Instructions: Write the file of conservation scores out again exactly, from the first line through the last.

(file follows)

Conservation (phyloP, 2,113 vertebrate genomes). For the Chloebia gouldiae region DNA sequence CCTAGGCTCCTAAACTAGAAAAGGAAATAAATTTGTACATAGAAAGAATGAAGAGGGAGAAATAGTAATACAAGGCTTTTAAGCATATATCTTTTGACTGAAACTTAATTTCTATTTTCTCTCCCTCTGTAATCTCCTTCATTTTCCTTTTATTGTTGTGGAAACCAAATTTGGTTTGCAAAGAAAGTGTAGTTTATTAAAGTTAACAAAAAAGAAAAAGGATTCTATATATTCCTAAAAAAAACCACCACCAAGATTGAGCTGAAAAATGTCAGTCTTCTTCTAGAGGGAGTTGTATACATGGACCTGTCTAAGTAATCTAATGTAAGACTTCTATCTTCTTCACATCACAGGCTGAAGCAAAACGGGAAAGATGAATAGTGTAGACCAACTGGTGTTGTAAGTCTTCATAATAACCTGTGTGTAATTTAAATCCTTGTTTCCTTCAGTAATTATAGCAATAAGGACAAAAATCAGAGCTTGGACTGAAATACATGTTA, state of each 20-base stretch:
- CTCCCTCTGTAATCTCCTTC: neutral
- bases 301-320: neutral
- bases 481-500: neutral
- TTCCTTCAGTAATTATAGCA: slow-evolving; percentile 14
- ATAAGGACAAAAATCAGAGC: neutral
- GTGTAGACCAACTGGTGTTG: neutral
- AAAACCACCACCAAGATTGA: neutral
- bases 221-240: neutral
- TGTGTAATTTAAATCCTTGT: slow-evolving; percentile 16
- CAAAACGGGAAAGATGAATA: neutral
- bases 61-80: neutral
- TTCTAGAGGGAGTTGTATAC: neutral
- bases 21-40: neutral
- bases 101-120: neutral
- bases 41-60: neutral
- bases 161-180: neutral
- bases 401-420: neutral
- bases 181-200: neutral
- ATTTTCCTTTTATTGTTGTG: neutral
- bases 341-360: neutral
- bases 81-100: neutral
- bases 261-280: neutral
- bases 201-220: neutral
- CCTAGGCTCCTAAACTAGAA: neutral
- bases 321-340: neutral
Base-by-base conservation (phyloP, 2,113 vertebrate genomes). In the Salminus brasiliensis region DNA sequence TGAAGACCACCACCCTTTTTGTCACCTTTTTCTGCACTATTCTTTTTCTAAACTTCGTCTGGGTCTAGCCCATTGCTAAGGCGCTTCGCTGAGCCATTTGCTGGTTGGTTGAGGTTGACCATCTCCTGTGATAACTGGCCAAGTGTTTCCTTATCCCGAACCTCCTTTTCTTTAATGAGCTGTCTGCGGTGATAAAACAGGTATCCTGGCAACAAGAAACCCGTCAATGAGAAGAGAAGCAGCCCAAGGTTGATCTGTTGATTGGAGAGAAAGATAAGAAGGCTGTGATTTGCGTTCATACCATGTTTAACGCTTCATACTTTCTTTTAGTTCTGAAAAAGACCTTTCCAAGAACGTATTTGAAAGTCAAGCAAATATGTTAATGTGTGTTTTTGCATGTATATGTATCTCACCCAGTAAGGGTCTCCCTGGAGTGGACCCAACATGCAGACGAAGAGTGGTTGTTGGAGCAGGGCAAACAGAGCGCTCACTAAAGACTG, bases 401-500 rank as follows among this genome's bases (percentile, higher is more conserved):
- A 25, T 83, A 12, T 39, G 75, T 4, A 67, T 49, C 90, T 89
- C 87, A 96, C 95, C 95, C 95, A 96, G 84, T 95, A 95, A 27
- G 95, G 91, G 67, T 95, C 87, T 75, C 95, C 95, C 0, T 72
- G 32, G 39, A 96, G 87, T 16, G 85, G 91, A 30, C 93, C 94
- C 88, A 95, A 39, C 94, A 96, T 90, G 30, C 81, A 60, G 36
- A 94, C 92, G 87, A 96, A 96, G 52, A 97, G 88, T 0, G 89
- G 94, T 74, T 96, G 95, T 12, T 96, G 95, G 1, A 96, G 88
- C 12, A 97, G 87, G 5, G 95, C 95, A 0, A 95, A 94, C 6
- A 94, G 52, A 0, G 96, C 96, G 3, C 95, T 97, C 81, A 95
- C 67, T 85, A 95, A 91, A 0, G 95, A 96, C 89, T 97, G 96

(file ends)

Conservation (phyloP, 2,113 vertebrate genomes). For the Chloebia gouldiae region DNA sequence CCTAGGCTCCTAAACTAGAAAAGGAAATAAATTTGTACATAGAAAGAATGAAGAGGGAGAAATAGTAATACAAGGCTTTTAAGCATATATCTTTTGACTGAAACTTAATTTCTATTTTCTCTCCCTCTGTAATCTCCTTCATTTTCCTTTTATTGTTGTGGAAACCAAATTTGGTTTGCAAAGAAAGTGTAGTTTATTAAAGTTAACAAAAAAGAAAAAGGATTCTATATATTCCTAAAAAAAACCACCACCAAGATTGAGCTGAAAAATGTCAGTCTTCTTCTAGAGGGAGTTGTATACATGGACCTGTCTAAGTAATCTAATGTAAGACTTCTATCTTCTTCACATCACAGGCTGAAGCAAAACGGGAAAGATGAATAGTGTAGACCAACTGGTGTTGTAAGTCTTCATAATAACCTGTGTGTAATTTAAATCCTTGTTTCCTTCAGTAATTATAGCAATAAGGACAAAAATCAGAGCTTGGACTGAAATACATGTTA, state of each 20-base stretch:
- CTCCCTCTGTAATCTCCTTC: neutral
- bases 301-320: neutral
- bases 481-500: neutral
- TTCCTTCAGTAATTATAGCA: slow-evolving; percentile 14
- ATAAGGACAAAAATCAGAGC: neutral
- GTGTAGACCAACTGGTGTTG: neutral
- AAAACCACCACCAAGATTGA: neutral
- bases 221-240: neutral
- TGTGTAATTTAAATCCTTGT: slow-evolving; percentile 16
- CAAAACGGGAAAGATGAATA: neutral
- bases 61-80: neutral
- TTCTAGAGGGAGTTGTATAC: neutral
- bases 21-40: neutral
- bases 101-120: neutral
- bases 41-60: neutral
- bases 161-180: neutral
- bases 401-420: neutral
- bases 181-200: neutral
- ATTTTCCTTTTATTGTTGTG: neutral
- bases 341-360: neutral
- bases 81-100: neutral
- bases 261-280: neutral
- bases 201-220: neutral
- CCTAGGCTCCTAAACTAGAA: neutral
- bases 321-340: neutral
Base-by-base conservation (phyloP, 2,113 vertebrate genomes). In the Salminus brasiliensis region DNA sequence TGAAGACCACCACCCTTTTTGTCACCTTTTTCTGCACTATTCTTTTTCTAAACTTCGTCTGGGTCTAGCCCATTGCTAAGGCGCTTCGCTGAGCCATTTGCTGGTTGGTTGAGGTTGACCATCTCCTGTGATAACTGGCCAAGTGTTTCCTTATCCCGAACCTCCTTTTCTTTAATGAGCTGTCTGCGGTGATAAAACAGGTATCCTGGCAACAAGAAACCCGTCAATGAGAAGAGAAGCAGCCCAAGGTTGATCTGTTGATTGGAGAGAAAGATAAGAAGGCTGTGATTTGCGTTCATACCATGTTTAACGCTTCATACTTTCTTTTAGTTCTGAAAAAGACCTTTCCAAGAACGTATTTGAAAGTCAAGCAAATATGTTAATGTGTGTTTTTGCATGTATATGTATCTCACCCAGTAAGGGTCTCCCTGGAGTGGACCCAACATGCAGACGAAGAGTGGTTGTTGGAGCAGGGCAAACAGAGCGCTCACTAAAGACTG, bases 401-500 rank as follows among this genome's bases (percentile, higher is more conserved):
- A 25, T 83, A 12, T 39, G 75, T 4, A 67, T 49, C 90, T 89
- C 87, A 96, C 95, C 95, C 95, A 96, G 84, T 95, A 95, A 27
- G 95, G 91, G 67, T 95, C 87, T 75, C 95, C 95, C 0, T 72
- G 32, G 39, A 96, G 87, T 16, G 85, G 91, A 30, C 93, C 94
- C 88, A 95, A 39, C 94, A 96, T 90, G 30, C 81, A 60, G 36
- A 94, C 92, G 87, A 96, A 96, G 52, A 97, G 88, T 0, G 89
- G 94, T 74, T 96, G 95, T 12, T 96, G 95, G 1, A 96, G 88
- C 12, A 97, G 87, G 5, G 95, C 95, A 0, A 95, A 94, C 6
- A 94, G 52, A 0, G 96, C 96, G 3, C 95, T 97, C 81, A 95
- C 67, T 85, A 95, A 91, A 0, G 95, A 96, C 89, T 97, G 96